Lagos (AFP) - First there was Tutu, the "African Mona Lisa" sold last year for 1.5 million dollars. Then a second portrait by revered Nigerian painter Ben Enwonwu, called Christine, sold in mid-October, for 1.4 million dollars.

Both record sales of famous works by the late "father of African modernism", captured the emergence of Nigeria's art market.

A decade ago, major African artists were largely absent from international auctions. But the continent is now a major attraction in contemporary and modern art.

Since his death in 1994, Enwonwu's star has only risen, epitomising the growing industry and value for art.

His two masterpieces, were sold by two of London's most prestigious auction houses, Bonhams and Sotheby's.

"Africa is one of the fastest growing markets in the art world today, and Nigeria is equal on the top with South Africa," Giles Peppiatt, director of African art at Bonhams, told AFP.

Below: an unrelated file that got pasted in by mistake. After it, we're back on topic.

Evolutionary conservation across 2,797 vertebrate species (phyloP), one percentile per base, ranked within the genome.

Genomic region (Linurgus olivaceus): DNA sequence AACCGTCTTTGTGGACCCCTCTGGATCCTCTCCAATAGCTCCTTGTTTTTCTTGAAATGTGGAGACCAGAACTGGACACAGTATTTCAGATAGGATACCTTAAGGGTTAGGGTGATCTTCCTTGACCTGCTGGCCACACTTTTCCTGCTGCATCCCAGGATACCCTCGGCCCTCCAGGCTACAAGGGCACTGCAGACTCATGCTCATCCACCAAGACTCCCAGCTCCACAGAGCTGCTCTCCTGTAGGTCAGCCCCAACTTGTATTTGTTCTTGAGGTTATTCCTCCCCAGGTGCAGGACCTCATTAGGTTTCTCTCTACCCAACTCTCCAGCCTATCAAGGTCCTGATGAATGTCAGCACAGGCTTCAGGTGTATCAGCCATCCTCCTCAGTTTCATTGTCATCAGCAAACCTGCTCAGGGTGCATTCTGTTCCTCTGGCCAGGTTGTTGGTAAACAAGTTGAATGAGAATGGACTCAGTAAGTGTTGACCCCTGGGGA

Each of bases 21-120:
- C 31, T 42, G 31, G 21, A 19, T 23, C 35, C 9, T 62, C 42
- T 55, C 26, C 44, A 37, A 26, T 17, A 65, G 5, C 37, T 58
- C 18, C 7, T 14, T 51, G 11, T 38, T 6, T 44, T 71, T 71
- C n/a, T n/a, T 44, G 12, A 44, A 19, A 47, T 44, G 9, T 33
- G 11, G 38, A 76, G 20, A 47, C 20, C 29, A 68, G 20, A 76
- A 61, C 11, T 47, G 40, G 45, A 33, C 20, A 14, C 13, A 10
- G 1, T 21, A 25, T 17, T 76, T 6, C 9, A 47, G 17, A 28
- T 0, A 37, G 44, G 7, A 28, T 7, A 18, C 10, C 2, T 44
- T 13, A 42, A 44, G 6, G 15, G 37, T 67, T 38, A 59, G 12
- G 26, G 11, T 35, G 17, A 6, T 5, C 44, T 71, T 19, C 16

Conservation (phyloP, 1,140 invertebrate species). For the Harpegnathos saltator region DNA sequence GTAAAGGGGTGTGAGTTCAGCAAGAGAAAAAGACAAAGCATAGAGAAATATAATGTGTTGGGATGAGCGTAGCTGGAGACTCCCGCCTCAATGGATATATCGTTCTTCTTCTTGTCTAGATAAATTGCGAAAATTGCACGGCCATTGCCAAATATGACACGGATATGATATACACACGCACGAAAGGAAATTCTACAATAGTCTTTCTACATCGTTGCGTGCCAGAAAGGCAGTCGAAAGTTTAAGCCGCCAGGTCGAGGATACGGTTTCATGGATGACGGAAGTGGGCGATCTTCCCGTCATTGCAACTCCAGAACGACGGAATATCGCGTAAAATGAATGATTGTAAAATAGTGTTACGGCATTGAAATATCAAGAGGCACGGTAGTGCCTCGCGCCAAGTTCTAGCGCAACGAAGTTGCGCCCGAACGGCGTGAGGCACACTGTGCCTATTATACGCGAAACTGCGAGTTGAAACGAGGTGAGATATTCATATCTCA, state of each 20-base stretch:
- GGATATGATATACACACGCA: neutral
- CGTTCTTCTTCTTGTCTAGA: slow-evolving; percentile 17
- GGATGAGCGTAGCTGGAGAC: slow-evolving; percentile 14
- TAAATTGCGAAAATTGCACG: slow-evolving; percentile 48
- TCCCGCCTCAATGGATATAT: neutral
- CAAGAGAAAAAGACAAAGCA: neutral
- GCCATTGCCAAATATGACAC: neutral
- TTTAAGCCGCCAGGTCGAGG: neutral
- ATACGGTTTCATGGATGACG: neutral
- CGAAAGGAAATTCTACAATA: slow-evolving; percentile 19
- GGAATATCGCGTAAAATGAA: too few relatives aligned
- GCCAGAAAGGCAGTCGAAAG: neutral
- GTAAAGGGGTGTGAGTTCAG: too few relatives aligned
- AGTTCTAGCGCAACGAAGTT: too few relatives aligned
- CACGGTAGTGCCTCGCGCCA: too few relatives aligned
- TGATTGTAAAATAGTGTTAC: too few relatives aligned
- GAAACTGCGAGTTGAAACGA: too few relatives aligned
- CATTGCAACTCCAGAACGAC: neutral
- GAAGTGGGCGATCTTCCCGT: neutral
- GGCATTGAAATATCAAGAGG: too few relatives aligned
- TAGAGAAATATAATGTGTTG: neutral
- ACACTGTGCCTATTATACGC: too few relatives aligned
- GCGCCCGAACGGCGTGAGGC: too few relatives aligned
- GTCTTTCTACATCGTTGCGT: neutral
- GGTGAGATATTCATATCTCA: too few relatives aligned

His auction house was one of the first in Europe to bet big on the continent with "Africa Now" beginning in 2007, auctioning African art as a stand alone sale.

In the vibrant commercial capital of Lagos, with 20 million people, its cultural season, awash with literary fashion and art festivals, culminates this weekend with the international fair "ART X".

Three years after it began, the fair has emerged as one of the premier art events on the continent, exhibiting the rich array of African modern and contemporary art.

Nigerian artist Queen Nwaneri paints during the Art X event in Lagos (AFP Photo/
EMMANUEL AREWA)

The famous Tutu, "lost" for almost 40 years and spectacularly found in 2018, almost by chance, in a London apartment, was the surprise attraction of the last edition, drawing several thousand attendees.

A show-reel of Nollywood's actresses, traditional leaders, wealthy collectors and artists trooped to the painting of the mysterious Yoruba princess.

At the end of the year, Nigeria's economic-hub becomes awash with glamor and arts.

Thousands of visitors rush from one exhibition to another, from ART X to the Lagos Biennale of contemporary art, Lagos fashion week and LagosPhoto, all of which take place between October and November.

But alongside the art, is an increasing market and appetite amongst investors and collectors.

New galleries like Art Twenty One have opened in recent years.